Synopses & Reviews
In 1859, German mathematician Bernhard Riemann presented a paper to the Berlin Academy that would forever change the history of mathematics. The subject was the mystery of prime numbers. At the heart of the presentation was an idea that Riemann had not yet proved but one that baffles mathematicians to this day.
Solving the Riemann Hypothesis could change the way we do business, since prime numbers are the lynchpin for security in banking and e-commerce. It would also have a profound impact on the cutting-edge of science, affecting quantum mechanics, chaos theory, and the future of computing. Leaders in math and science are trying to crack the elusive code, and a prize of $1 million has been offered to the winner. In this engaging book, Marcus du Sautoy reveals the extraordinary history behind the holy grail of mathematics and the ongoing quest to capture it.
Review
"[W]ill draw readers normally indifferent to the subject deep into the adventure of mathematics." Booklsit
Review
"An amazing book! Du Sautoy provides a stunning journey into the wonderful world of primes." Oliver Sacks
Review
"[Du Sautoy's] discussion of the Riemann Hypothesis itself...can lapse into metaphors...that are long on sublime atmospherics but short on meaningful explanation." Publishers Weekly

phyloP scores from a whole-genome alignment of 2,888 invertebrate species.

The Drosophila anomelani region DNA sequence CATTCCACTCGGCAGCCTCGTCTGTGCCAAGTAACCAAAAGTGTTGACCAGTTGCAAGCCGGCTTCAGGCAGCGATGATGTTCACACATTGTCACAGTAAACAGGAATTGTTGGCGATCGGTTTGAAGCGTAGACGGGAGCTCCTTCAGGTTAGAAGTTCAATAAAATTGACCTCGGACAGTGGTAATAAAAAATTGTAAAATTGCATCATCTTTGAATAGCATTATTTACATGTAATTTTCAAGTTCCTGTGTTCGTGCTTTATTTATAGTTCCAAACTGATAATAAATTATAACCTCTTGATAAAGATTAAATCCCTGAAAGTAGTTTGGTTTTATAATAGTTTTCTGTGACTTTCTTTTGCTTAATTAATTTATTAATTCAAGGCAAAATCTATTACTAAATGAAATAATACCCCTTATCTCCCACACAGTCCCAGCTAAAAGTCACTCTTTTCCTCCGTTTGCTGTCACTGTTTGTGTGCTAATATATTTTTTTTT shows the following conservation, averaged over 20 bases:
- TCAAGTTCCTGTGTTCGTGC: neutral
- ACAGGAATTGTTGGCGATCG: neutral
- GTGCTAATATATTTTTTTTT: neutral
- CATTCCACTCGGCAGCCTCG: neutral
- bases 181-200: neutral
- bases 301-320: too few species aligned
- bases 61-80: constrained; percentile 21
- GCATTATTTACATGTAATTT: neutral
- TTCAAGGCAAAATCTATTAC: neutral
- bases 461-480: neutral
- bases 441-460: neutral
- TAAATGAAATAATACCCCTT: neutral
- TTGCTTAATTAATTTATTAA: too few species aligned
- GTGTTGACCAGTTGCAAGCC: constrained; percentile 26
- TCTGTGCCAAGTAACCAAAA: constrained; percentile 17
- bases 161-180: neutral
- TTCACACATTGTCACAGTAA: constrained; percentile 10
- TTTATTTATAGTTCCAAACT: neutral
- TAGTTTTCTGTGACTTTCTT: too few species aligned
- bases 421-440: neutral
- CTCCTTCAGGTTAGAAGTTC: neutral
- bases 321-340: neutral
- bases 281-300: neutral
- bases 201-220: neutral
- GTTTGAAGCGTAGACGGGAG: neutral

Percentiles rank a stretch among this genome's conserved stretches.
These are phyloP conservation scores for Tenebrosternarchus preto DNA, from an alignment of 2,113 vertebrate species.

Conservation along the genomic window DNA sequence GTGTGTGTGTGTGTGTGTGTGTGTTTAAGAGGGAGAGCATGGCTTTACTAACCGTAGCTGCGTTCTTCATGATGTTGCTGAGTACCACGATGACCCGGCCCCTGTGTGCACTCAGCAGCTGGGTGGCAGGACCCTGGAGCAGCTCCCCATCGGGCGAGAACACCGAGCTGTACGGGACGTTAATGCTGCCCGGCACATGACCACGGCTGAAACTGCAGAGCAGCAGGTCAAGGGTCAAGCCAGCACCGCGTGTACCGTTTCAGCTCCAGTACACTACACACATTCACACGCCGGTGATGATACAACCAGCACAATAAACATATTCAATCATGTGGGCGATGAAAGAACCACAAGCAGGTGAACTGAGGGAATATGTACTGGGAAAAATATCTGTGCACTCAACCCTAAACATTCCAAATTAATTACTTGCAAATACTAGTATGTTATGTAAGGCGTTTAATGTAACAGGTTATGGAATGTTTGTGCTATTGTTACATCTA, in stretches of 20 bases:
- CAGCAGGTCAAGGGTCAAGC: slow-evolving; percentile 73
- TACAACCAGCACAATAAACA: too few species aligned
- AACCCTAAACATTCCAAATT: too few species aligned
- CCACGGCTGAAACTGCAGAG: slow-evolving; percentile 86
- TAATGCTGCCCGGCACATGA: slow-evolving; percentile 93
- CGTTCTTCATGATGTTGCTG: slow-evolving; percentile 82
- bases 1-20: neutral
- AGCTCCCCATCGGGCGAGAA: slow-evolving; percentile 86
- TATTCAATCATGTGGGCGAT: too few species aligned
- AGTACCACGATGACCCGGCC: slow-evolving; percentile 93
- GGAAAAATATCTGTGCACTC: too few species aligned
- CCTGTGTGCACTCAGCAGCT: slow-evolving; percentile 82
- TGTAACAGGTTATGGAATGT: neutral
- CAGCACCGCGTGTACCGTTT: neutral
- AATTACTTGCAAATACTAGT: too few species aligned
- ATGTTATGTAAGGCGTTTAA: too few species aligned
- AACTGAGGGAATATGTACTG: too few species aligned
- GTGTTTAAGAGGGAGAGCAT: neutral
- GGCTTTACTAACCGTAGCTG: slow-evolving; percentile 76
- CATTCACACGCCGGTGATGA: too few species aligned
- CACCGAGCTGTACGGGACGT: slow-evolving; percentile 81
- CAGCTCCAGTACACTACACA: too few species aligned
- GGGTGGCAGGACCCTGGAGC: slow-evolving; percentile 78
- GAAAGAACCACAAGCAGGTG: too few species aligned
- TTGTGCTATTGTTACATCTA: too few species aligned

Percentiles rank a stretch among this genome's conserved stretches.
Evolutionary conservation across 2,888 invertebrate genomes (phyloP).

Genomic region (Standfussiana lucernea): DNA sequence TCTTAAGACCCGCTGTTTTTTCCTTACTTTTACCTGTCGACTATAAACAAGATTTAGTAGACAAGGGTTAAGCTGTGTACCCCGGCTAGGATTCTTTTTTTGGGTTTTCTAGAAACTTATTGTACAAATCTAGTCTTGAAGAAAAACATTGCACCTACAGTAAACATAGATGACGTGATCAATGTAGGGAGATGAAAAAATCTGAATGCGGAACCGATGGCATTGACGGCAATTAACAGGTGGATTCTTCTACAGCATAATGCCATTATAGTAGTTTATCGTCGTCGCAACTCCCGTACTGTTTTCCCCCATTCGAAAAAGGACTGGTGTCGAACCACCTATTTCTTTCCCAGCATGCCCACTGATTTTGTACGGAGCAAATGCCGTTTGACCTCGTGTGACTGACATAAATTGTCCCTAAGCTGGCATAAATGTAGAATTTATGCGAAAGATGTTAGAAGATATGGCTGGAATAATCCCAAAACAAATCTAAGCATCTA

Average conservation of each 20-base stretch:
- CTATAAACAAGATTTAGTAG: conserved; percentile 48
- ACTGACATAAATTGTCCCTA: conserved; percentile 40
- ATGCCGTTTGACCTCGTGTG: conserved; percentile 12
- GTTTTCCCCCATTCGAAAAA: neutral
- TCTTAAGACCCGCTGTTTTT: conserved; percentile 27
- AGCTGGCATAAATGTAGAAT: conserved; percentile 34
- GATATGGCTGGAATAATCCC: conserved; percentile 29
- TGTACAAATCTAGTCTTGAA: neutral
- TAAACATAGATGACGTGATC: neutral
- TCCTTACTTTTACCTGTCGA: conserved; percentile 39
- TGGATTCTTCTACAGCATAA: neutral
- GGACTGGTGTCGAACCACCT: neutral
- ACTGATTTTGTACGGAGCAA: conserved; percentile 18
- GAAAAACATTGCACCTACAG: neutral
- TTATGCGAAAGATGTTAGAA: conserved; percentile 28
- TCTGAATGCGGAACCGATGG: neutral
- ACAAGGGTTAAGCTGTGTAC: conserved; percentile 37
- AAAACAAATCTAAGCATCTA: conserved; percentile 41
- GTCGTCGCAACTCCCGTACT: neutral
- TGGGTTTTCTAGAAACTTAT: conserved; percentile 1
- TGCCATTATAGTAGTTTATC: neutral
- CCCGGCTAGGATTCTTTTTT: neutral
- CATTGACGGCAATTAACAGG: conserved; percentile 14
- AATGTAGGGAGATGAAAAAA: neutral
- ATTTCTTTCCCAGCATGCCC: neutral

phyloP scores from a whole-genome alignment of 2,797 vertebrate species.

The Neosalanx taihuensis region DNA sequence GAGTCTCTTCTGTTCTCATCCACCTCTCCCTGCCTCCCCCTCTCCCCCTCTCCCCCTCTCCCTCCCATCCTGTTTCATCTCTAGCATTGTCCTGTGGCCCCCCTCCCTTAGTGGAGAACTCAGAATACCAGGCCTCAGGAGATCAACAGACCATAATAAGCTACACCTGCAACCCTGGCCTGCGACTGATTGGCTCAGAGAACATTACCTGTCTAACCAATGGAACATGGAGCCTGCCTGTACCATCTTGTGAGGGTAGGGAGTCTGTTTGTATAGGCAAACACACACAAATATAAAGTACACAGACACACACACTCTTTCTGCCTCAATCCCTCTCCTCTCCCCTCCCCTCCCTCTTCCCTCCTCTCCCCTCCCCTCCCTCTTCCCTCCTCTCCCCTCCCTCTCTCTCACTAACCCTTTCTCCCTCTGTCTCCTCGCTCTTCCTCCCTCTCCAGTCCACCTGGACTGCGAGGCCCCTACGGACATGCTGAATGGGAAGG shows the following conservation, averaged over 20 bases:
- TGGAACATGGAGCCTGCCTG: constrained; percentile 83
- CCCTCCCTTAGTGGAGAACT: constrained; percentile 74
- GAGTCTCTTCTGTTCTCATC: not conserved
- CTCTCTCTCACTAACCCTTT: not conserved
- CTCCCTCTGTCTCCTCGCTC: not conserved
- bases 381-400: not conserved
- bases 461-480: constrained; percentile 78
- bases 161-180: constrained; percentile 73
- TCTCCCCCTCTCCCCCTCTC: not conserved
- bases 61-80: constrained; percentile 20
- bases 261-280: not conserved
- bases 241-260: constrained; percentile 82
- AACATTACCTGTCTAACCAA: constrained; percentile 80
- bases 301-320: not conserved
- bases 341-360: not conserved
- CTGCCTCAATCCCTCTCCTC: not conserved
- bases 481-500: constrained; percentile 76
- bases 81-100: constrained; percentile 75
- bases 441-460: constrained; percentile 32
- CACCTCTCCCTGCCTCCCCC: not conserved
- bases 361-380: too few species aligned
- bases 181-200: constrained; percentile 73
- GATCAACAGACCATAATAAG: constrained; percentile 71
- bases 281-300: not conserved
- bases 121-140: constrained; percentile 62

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"A Royal Society research fellow takes the Riemann Hypothesis, reputedly the most difficult of all math problems, as the focus for his lively history of number theory....Du Sautoy keeps the story moving and gives a clear sense of the way number theory is played in his accessible text. A must for math buffs." Kirkus Reviews
Synopsis
Inthe tradition of Fermats Enigma and Pi, Marcus du Sautoy tells the illuminating, authoritative, and engagingstory of Bernhard Reimann and the ongoing quest tocapture the holy grail of mathematics—the formula to predict prime numbers.Oliver Sacks, author of The Man Who Mistook His Wife for a Hat, calls TheMusic of the Primes “an amazing book. . . . I could not put it down once Ihad started.” Simon Winchester, author of The Professor and the Madman,writes, “this fascinating account, decoding the inscrutable language of themathematical priesthood, is written like the purest poetry. Marcus du Sautoy's enthusiasm shines through every line of this hymnto the joy of high intelligence, illuminating as it does so even the darkestcorners of his most arcane universe.”
About the Author
Marcus du Sautoy is the Charles Simonyi Professor for the Public Understanding of Science at the University of Oxford. The author of The Music of the Primes, he is a frequent contributor on mathematics to newspapers and radio, and has hosted several programs for BBC television. He lives in London.